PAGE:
Aliki Papakonstantinou, M.Sc. in Medical Biotechnology, Wageningen University, Netherlands

Undergraduate research assistants
Dimitris Kissas, School of Chemical Engineering, National Technical University of Athens, Greece

 

Research objectives

The main goal of the Laboratory of Enzyme & Synthetic Biotechnology is the development of engineered microbial cells with the ability to perform novel and complex functions by employing principles of Synthetic Biology. The lab utilizes simple organisms, such as the bacterium Escherichia coli, the yeasts Saccharomyces cerevisiae and Pichia pastoris, and the microalgae Spirulina platensis and Nannochloropsis as a “biological chassis” and seeks to evolve them into efficient “cell factories” for the production of valuable biotechnological products, and for the performance of industrially important processes, such as drug sensing and discovery, biotransformations etc. Genetic engineering techniques are applied in order to redesign and rearrange the genome of the organism of interest, while protein engineering approaches (directed protein evolution) are utilized so as to introduce novel functions in the cell. A key aspect of the work that is carried out is the design and development of high-throughput screening systems which are used to isolate the rare biomolecules and microbial strains that execute the desired function among large combinatorial libraries comprising hundreds of millions of variants. Another goal of the lab is the exploitation of the bioactive components of olives, olive oil and other Greek endemic plants for the development of new pharmaceutical and cosmetic products.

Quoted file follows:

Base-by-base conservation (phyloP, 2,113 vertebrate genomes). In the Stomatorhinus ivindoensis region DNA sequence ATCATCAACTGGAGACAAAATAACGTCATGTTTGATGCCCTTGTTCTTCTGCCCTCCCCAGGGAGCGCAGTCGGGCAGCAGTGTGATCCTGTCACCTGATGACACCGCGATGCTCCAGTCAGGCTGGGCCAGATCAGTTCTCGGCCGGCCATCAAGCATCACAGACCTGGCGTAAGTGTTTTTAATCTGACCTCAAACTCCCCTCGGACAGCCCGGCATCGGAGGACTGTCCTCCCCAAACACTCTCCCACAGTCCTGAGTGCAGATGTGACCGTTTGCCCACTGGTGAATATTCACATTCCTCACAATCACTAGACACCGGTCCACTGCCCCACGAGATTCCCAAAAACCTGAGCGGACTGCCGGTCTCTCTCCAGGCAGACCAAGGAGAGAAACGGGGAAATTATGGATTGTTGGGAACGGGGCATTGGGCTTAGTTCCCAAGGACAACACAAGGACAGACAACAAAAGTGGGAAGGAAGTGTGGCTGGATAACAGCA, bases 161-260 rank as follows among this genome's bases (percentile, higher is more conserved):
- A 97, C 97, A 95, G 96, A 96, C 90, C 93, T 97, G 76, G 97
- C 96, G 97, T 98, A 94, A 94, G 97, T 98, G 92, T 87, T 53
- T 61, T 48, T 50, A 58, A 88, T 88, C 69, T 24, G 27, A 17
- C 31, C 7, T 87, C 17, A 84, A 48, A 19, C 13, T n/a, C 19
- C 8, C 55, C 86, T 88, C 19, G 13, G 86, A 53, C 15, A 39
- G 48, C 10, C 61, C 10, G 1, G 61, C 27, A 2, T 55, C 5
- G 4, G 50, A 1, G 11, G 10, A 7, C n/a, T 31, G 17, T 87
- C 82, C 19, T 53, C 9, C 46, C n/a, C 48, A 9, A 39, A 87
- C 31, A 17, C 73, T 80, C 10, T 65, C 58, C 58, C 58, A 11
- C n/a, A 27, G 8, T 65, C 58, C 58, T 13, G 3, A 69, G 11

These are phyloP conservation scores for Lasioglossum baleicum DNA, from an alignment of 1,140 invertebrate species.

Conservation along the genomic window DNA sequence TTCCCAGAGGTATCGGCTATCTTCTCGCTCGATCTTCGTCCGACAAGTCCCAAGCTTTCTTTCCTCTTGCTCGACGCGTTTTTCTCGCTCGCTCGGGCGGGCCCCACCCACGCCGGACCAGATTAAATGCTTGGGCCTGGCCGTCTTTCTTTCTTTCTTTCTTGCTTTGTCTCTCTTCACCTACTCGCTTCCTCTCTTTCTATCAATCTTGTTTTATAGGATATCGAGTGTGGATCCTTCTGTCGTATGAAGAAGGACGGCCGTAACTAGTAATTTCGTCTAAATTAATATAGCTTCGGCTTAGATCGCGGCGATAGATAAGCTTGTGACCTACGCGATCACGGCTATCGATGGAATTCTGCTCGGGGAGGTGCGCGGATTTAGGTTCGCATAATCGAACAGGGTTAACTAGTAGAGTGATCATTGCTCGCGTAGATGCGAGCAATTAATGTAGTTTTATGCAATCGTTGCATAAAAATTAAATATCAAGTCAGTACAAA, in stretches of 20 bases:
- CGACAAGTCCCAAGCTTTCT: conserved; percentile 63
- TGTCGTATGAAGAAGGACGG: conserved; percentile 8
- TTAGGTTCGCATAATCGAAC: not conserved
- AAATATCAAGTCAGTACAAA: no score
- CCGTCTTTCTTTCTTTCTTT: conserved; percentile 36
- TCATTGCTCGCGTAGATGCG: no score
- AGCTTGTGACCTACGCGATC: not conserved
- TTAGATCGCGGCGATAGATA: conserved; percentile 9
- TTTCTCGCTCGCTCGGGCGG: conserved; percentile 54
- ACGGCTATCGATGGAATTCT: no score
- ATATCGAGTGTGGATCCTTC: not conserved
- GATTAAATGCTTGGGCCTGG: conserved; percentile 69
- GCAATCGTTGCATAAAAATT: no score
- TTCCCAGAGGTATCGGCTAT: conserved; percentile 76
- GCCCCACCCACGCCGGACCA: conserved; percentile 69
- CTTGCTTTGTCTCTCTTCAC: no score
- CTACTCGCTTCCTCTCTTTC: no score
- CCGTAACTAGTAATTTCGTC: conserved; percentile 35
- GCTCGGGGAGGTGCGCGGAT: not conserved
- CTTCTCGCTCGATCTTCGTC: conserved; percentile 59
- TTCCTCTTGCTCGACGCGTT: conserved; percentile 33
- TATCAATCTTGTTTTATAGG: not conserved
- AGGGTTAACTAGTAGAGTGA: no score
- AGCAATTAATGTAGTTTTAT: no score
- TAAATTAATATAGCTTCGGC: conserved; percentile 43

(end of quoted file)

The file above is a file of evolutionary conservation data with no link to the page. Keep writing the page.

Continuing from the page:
Indicative research projects currently underway